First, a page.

The model identified a high-probability transition channel connecting the Great Pacific Garbage Patch with the coast of eastern Asia
The findings suggest eastern coasts along Asia (pictured) may be a large source of plastic pollution
‘To observe the long-term distribution of floating debris, beached debris is reinjected into the system following the same distribution.’
‘We call this model ‘pollution aware,’ because it models the injection, dispersion, and recirculation of debris within the system.’
Transition path theory allows the researchers to identify pathways or transition paths connecting a source directly to a target.
‘In this work, we focus on pathways from the coast to the subtropical gyres, from one gyre to another, and from the gyres to the coast,’ Miron said.
Using the model, the team followed debris pathways and analyzed the stability of the garbage patch to understand the connection between them and their ability to retain trash.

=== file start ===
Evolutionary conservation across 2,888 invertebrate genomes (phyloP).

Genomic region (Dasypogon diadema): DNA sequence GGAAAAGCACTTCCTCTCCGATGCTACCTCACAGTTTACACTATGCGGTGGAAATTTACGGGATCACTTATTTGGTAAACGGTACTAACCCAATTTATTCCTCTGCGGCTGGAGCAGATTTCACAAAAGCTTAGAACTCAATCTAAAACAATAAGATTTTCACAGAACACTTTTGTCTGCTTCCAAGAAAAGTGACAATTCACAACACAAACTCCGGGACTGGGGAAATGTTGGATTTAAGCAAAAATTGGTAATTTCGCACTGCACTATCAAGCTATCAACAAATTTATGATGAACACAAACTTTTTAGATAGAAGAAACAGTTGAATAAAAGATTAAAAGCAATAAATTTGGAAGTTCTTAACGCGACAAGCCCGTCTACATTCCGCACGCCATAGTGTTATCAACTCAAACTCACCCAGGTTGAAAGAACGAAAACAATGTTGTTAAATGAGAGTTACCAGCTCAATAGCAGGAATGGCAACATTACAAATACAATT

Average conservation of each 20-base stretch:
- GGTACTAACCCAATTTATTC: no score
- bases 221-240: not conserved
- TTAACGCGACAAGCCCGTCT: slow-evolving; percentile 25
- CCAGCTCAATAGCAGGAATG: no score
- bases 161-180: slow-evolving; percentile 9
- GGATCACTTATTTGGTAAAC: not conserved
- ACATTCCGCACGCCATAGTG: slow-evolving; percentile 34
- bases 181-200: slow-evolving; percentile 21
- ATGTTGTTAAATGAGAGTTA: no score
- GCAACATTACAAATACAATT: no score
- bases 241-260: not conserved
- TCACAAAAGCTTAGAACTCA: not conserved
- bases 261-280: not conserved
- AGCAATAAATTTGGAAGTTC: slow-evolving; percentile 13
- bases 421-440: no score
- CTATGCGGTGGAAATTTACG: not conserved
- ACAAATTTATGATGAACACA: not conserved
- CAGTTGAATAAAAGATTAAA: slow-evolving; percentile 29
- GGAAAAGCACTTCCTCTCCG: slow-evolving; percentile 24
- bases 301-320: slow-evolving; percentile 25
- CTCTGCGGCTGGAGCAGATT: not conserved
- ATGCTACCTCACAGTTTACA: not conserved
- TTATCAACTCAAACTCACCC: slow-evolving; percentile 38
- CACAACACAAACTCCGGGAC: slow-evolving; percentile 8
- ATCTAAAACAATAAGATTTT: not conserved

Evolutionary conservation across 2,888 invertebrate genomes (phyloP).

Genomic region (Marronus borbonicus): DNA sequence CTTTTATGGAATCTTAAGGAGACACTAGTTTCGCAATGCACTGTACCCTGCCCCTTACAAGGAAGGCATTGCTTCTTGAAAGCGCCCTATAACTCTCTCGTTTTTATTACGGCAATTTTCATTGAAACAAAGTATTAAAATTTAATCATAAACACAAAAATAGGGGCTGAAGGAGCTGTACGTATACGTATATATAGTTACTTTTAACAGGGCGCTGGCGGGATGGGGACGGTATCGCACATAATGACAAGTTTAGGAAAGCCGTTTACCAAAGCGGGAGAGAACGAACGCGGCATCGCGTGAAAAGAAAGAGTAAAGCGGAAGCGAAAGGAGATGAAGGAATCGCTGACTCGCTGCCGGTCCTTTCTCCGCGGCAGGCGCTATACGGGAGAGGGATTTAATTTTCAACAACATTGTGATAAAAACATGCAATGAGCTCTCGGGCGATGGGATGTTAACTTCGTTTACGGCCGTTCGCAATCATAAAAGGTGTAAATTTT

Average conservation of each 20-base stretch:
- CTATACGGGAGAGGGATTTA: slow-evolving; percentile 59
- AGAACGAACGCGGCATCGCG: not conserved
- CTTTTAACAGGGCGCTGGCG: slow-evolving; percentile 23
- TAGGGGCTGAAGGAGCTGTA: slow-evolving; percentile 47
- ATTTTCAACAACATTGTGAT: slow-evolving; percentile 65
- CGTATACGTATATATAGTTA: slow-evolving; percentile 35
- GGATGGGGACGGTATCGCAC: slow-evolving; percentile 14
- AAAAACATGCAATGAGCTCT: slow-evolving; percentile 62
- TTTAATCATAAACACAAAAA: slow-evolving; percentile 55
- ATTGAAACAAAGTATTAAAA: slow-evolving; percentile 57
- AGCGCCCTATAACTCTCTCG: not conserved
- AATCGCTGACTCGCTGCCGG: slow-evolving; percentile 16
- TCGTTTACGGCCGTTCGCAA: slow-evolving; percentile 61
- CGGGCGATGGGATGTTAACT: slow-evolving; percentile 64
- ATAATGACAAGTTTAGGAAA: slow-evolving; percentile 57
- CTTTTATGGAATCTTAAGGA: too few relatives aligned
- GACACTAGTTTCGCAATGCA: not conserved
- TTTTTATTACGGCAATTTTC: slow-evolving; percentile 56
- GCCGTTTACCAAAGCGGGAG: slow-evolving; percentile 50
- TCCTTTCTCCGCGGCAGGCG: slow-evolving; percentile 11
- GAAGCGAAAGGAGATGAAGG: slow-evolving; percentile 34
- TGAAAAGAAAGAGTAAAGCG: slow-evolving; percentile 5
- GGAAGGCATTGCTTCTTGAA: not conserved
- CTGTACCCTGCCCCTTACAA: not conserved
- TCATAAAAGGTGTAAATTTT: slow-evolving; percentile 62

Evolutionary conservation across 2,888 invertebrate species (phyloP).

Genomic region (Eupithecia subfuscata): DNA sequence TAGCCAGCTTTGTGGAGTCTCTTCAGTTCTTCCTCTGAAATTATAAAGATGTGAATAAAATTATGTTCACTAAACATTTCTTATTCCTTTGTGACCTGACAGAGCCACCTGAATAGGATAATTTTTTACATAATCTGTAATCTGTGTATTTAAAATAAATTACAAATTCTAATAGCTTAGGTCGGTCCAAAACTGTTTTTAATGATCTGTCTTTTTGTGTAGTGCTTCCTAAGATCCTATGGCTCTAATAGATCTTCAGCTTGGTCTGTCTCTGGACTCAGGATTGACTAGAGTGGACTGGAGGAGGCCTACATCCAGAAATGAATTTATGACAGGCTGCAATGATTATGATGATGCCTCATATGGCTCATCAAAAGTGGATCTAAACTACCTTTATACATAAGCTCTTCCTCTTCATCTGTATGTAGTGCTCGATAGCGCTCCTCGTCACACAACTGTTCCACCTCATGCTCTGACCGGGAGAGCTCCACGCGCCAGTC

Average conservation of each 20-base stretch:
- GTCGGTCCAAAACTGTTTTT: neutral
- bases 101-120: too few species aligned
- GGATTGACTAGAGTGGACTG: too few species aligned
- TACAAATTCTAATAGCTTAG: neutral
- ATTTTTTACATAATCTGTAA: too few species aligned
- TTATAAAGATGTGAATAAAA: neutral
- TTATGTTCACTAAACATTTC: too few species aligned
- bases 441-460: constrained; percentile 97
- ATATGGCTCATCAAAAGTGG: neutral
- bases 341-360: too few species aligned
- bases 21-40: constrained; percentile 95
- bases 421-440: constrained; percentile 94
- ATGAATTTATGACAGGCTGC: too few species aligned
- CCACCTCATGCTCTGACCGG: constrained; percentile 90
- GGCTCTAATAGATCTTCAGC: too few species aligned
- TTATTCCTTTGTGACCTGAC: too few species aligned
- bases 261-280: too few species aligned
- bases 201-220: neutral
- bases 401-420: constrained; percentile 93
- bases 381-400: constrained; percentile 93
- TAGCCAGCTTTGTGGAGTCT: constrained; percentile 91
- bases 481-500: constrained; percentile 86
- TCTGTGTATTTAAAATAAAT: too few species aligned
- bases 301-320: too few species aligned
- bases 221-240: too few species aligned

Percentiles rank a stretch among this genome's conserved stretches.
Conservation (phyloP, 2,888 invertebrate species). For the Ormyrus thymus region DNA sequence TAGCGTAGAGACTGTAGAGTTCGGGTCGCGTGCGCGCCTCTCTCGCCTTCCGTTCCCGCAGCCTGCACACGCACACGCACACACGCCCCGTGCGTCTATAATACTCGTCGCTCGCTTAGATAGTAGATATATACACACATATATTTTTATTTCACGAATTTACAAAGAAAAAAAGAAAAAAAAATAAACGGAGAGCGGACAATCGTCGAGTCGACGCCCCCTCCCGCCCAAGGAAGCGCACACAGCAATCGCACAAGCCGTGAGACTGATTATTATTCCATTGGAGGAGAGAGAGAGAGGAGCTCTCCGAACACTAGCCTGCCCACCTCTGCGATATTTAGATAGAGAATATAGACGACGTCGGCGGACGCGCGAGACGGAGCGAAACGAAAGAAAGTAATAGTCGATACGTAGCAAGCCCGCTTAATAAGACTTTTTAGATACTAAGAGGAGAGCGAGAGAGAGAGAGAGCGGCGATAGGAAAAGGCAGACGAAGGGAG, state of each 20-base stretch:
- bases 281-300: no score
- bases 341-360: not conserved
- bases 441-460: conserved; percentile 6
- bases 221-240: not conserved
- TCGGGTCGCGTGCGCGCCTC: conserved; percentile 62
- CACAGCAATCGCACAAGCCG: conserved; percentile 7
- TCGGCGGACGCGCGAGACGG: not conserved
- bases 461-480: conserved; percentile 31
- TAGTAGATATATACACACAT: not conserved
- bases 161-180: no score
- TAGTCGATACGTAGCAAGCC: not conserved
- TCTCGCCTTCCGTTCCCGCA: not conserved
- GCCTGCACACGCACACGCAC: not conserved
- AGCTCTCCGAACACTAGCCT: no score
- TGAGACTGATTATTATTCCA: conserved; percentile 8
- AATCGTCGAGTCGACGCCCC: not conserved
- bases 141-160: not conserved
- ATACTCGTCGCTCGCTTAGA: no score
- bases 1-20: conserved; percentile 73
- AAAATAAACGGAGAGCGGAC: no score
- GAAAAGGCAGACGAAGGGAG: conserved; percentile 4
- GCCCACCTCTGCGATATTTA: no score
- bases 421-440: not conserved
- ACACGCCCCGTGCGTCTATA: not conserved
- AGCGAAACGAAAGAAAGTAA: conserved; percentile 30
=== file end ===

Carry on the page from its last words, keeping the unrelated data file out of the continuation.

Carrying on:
‘We identified a high-probability transition channel connecting the Great Pacific Garbage Patch with the coasts of eastern Asia, which suggests an important source of plastic pollution there,’ said Miron.
The model also revealed that the weakness of the circulating system in the Indian Ocean is also a trap for plastics and the North Pacific subtropical gyre attracts the most debris
‘And the weakness of the Indian Ocean gyre as a plastic debris trap is consistent with transition paths not converging within the gyre.’
The team determined that gyres, in general, are weakly connected or disconnected from each other.
‘Indeed, in the event of anomalously intense winds, a subtropical gyre is more likely to export garbage toward the coastlines than into another gyre,’ Miron said.
One of the biggest discoveries the group made is while the North Pacific subtropical gyre attracts the most debris, consistent with earlier assessments, the South Pacific gyre stands out as the most enduring, because debris has fewer pathways out and into other gyres.
‘Our results, including prospects for garbage patches yet to be directly or robustly observed, namely in the Gulf of Guinea and in the Bay of Bengal, have implications for ocean cleanup activities,’ said Miron.